DesJarlais, who practiced medicine before going to Congress, easily won a second term in Tennessee's conservative 4th District despite previous revelations that he once urged a patient with whom he was having an affair to get an abortion.
On his campaign website, DesJarlais espoused an anti-abortion position, saying: "All life should be cherished and protected. We are pro-life."
DesJarlais' spokesman and campaign manager did not return messages seeking comment.
Court documents from the 2001 divorce trial were released by the state Democratic Party, which had hoped to make them public before the Nov. 6 election. They couldn't because the 679-page transcript of testimony wasn't complete.
According to DesJarlais' testimony, his ex-wife Susan had her first abortion because she was taking an experimental drug that carried potential risks in pregnancy. The second came during problems in their relationship while they were living together before their marriage.
"Things were not going well between us and it was a mutual decision," DesJarlais testified. "I don't think that it was easy for either one of us. I think it was a very difficult and poor choice and I think that there are probably regrets both ways."
DesJarlais' first wife had supported earlier efforts to release the court records, though her attorney said Thursday he hadn't had time to review them enough to comment.
DesJarlais in the court proceedings acknowledged having sex with at least two patients and he said he prescribed painkillers for at least one of them.
"Yes, she is a patient and I wrote her prescriptions," DesJarlais said.
He urged one of those patients to get an abortion during a phone conversation that he recorded. The congressman denied during the campaign that he had recorded the call, but in his 2001 testimony he acknowledged that he did. DesJarlais said he was only trying to get her to admit she wasn't pregnant.
The transcripts show that woman testified under oath that she had been pregnant. She declined to answer whether she had an abortion but said she didn't have a child by DesJarlais.
The watchdog group Citizens for Responsibility and Ethics in Washington last month filed a complaint with the Tennessee Department of Health arguing that DesJarlais conducted an inappropriate sexual relationship with a patient. DesJarlais said at the time that he doesn't expect anything to come out of the complaint.
While on the stand, DesJarlais testified that he had sexual affairs with eight different women during 1999 and 2000 while his divorce was pending. For some of the time, he was attempting to reconcile with his estranged wife, who also admitted to having sexual relations with multiple men during the same time.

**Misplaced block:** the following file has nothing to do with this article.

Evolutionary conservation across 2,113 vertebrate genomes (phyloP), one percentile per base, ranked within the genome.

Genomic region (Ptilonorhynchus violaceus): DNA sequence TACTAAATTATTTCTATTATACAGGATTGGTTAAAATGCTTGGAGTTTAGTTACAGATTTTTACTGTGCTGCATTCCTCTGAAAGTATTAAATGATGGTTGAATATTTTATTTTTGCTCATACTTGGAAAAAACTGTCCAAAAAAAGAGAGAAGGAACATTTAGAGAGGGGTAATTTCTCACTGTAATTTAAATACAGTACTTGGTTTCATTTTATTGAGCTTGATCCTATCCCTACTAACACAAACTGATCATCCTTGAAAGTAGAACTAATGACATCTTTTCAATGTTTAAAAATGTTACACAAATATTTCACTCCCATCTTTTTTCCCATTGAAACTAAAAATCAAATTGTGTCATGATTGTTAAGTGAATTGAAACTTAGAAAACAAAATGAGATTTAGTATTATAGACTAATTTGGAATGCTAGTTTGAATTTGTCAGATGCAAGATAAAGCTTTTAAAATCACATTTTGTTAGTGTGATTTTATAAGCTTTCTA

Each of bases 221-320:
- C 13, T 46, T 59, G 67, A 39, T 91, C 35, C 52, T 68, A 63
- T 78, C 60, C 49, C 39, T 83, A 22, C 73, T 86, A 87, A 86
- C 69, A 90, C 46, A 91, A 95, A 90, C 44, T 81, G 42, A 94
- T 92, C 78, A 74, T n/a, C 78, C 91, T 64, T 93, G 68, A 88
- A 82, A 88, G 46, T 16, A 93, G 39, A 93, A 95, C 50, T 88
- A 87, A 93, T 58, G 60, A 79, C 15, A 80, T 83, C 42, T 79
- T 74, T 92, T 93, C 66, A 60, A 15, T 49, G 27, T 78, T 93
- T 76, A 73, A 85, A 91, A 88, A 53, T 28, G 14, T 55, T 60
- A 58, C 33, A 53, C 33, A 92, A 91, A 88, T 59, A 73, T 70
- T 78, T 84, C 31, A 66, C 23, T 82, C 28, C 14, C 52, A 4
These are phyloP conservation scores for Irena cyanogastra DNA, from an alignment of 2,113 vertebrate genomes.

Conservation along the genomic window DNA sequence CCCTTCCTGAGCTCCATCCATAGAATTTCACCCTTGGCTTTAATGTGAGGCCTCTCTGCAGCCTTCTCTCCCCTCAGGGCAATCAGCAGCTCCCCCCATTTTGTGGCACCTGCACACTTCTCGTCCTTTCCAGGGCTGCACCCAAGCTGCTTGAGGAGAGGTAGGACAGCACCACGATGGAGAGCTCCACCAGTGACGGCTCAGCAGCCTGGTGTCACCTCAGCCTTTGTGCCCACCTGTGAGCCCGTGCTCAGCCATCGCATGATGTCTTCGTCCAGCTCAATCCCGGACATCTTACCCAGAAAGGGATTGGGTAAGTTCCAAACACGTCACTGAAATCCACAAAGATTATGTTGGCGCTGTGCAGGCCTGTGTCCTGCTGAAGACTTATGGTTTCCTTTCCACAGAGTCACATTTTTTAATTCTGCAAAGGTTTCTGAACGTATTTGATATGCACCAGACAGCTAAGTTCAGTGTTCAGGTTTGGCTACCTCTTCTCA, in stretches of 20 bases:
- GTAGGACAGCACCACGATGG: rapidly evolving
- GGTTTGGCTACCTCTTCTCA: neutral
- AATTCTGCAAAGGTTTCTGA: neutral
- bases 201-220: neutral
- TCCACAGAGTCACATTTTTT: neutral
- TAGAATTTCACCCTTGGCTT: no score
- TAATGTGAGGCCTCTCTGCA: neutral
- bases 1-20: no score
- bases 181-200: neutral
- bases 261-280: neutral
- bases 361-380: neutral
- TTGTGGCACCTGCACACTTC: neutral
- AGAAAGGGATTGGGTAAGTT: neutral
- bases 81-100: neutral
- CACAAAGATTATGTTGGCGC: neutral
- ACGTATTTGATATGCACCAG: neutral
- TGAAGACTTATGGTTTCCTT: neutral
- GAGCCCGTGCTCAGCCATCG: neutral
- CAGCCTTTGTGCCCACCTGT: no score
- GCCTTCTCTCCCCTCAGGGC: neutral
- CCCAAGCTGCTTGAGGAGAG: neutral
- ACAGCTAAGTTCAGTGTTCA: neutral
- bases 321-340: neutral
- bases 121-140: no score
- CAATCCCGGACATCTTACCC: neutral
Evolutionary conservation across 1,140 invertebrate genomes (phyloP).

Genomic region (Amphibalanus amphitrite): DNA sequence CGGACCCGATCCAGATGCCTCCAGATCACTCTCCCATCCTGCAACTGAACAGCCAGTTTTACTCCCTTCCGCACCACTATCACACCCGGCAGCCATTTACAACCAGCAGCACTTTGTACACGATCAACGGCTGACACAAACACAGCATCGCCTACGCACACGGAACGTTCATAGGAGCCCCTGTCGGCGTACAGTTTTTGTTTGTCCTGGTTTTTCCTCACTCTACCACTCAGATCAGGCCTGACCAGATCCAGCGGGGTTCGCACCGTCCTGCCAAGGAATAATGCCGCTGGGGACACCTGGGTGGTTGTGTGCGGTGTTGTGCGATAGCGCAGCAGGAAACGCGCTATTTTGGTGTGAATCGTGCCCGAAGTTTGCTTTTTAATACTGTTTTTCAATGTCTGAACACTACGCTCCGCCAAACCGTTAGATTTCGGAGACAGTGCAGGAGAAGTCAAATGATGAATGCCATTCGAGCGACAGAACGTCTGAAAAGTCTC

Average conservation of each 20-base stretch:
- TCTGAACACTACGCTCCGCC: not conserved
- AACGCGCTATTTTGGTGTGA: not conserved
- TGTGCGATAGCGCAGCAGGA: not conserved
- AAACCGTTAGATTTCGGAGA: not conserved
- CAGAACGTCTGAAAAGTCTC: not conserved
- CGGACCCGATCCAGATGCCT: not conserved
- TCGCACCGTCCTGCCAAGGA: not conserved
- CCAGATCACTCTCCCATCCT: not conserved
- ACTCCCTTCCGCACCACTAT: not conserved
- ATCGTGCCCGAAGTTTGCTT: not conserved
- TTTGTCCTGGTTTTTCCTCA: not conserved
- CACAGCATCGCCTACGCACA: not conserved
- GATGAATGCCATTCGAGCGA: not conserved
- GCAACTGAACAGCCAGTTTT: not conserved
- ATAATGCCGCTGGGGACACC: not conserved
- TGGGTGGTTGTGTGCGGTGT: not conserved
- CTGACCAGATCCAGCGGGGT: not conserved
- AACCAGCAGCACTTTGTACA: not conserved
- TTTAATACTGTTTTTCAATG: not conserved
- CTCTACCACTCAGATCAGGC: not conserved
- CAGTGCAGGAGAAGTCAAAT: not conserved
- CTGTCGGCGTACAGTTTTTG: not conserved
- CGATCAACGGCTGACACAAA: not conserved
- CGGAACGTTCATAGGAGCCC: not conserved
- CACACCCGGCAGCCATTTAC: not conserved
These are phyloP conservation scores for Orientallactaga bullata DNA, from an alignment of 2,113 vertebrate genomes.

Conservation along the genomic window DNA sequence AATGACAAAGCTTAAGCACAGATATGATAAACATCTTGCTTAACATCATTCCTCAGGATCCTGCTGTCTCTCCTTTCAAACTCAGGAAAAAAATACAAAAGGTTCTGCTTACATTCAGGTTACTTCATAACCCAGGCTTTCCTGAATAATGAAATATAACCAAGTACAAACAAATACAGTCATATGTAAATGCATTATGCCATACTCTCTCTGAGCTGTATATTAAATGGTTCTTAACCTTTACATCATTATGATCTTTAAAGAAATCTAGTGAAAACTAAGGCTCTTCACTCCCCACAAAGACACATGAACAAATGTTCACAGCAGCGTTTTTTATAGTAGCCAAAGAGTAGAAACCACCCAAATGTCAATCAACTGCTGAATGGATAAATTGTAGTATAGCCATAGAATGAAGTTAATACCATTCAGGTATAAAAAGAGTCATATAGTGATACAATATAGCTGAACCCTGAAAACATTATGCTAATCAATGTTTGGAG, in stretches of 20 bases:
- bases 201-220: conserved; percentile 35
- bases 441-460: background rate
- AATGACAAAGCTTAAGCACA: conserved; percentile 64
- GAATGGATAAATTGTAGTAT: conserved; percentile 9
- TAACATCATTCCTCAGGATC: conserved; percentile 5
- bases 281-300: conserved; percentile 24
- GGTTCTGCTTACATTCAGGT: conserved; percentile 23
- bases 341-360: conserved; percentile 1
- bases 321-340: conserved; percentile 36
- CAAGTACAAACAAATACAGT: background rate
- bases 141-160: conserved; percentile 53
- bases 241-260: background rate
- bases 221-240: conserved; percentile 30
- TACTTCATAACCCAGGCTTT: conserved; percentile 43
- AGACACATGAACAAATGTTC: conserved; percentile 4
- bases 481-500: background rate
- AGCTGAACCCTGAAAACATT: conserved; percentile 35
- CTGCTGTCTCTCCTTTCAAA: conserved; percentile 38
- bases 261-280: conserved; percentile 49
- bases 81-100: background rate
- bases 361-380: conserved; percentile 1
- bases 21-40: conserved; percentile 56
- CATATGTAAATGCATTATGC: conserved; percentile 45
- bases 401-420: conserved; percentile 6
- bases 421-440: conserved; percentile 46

As late as the day before the election, DesJarlais attorney Harvey Cameron angrily disputed Democrats' assertions that the congressman had relationships with eight women.
"I can assure you it's not in the transcript, according to the depositions at least," he told reporters after court hearings in Chattanooga that resulted in partial release of the transcript being blocked.
DesJarlais' volatile first marriage was also a focal point of his first successful bid for office when he defeated Democratic incumbent Lincoln Davis in 2010. Davis ran TV ads that cited court records to allege DesJarlais once held a gun in his mouth for three hours and that he repeatedly pulled the trigger of an unloaded gun outside a room where his wife had locked herself in.
Susan DesJarlais said her then-husband had held the gun in his mouth in response to finding out that his mistress had become pregnant.
"He stuck a gun in his mouth and almost killed himself," she testified. "You don't think that he was upset?"
DesJarlais explained in court proceedings that he wasn't considering killing himself.
"It was never a loaded gun. It was never a suicide attempt," he said. "It was an attention-seeking act."
He also denied that he dry-fired a revolver outside the locked room.
"I opened the gun up. It is a revolver. And when you open it and turn it, it clicks. I wanted to make sure it was not loaded and it was not loaded," he said. "I'm assuming that was the sound she heard."
During the campaign Republican officials largely kept their distance from DesJarlais, declining to weigh in on the allegations. The congressman himself disappeared from the campaign trail, though he ran a barrage of television ads linking his Democratic opponent to President Barack Obama and House Minority Leader Nancy Pelosi, D-Calif.
State Senate Speaker Ron Ramsey told reporters before the release of the transcripts Thursday that voters in the deeply conservative district may have chosen to bide their time until a Republican challenger emerges.
"There are some that voted thinking next time there'll be somebody else in the primary — we don't want Pelosi to be speaker, so one more time we'll vote for Scott," he said. "He'll have a primary opponent. I mean, he knows that."